A Day at The Wave
If you have been following my journey on my JAdRunning Facebook page then you know I’ve been traveling for a year now. The Wave has been on my list since day one! The beauty of this highly sought after sandstone rock formation draws hikers and photographers from all over the world to get a permit.
At the time of my writing this, the hike to The Wave is limited to only 20 people/permits a day. Ten permits through an online lottery months in advance and ten “next day” in person lottery permits. The rules are pretty simple for the in person lottery and you can find the rules with the link (BLM Wave Website).
I showed up to the Grand Staircase-Escalante National Monument Visitor Center in Kanab, Utah at 8:30 am after parking the night at the gas station across the street. We listened to a little spiel from the Park Ranger about the dangers of the hike before going into the lottery room. Each group then fills out an application and is given one number no matter the size. So let’s say the number of a group of six gets called…then only four permits are left of the ten.
The Ranger makes a joke about our odds of getting picked is pretty good compared to other days because it was a rainy night with snow in the morning. Only 29 people were there for a chance to hike the next day. The record of people the Ranger said was 254! I was feeling lucky on my first Wave lottery. You could feel the tension as the Ranger drops the numbered balls into a bingo wheel. He spins the wheel and calls the first number and two people cheer loudly! “They’re still nice people but their group is for 5 so there are only 5 permits left” the Ranger chuckles. The second and third numbers are called…both to a group of two.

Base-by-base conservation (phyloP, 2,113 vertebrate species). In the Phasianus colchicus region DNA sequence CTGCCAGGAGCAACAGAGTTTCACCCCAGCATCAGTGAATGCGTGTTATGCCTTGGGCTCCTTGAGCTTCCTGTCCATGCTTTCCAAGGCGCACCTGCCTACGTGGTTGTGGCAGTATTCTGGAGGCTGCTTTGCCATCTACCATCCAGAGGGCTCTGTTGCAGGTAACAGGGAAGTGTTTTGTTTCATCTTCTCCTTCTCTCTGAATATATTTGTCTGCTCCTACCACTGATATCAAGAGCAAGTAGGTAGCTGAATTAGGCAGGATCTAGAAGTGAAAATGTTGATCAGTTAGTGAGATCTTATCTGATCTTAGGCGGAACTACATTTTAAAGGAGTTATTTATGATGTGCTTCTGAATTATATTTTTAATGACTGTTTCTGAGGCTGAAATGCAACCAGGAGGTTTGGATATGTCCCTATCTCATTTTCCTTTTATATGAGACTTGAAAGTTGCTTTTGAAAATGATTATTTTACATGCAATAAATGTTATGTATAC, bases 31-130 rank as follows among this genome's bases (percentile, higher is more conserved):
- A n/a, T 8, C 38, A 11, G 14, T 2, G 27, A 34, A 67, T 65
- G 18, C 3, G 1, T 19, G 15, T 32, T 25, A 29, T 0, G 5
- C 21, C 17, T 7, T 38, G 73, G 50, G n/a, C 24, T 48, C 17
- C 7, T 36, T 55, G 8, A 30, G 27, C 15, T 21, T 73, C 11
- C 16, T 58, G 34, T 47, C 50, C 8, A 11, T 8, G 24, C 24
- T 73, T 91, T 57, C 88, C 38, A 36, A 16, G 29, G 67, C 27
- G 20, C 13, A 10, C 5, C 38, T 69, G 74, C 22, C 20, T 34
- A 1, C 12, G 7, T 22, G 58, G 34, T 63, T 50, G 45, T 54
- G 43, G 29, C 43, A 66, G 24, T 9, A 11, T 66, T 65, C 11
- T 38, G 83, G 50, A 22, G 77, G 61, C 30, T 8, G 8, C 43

This now leaves one permit. The Ranger then explains when this happens he allows an extra permit because he doesn’t recommend hiking alone. But, if the number called is for a group of more than two they would have to decide to pass or leave someone behind. “It could put a strain on some relationships,” he says. He spins the wheel and the last number drops…number 12? I motion a low fist pump to my side and let out a subtle YES! Then I say, “Well I saved everyone’s relationship…it’s just me.” The hint of laughter after my comment seemed to be more of an, ‘I hope you roll your ankle’ than a ‘that was a funny joke.’
I paid the $14 fee for the permit ($7 for me and $7 for Pup), grabbed my map, and started to prepare for my next day’s journey!
With it still raining through the day we were cautioned that only 4×4 would get us to the trailhead via the clay back roads. That didn’t stop me. Once I found out there was a free campsite only a mile from the trailhead I set out to venture the roads. I decided to come in through the south after being told the roads were better that way. It would be an extra 45-minute drive but I’d rather be there than miss this hike. The last two miles of road to the campground were a sloppy mess but manageable if driven right. Pup and I explored around the little campground and as sunset neared I got everything ready for the morning adventure!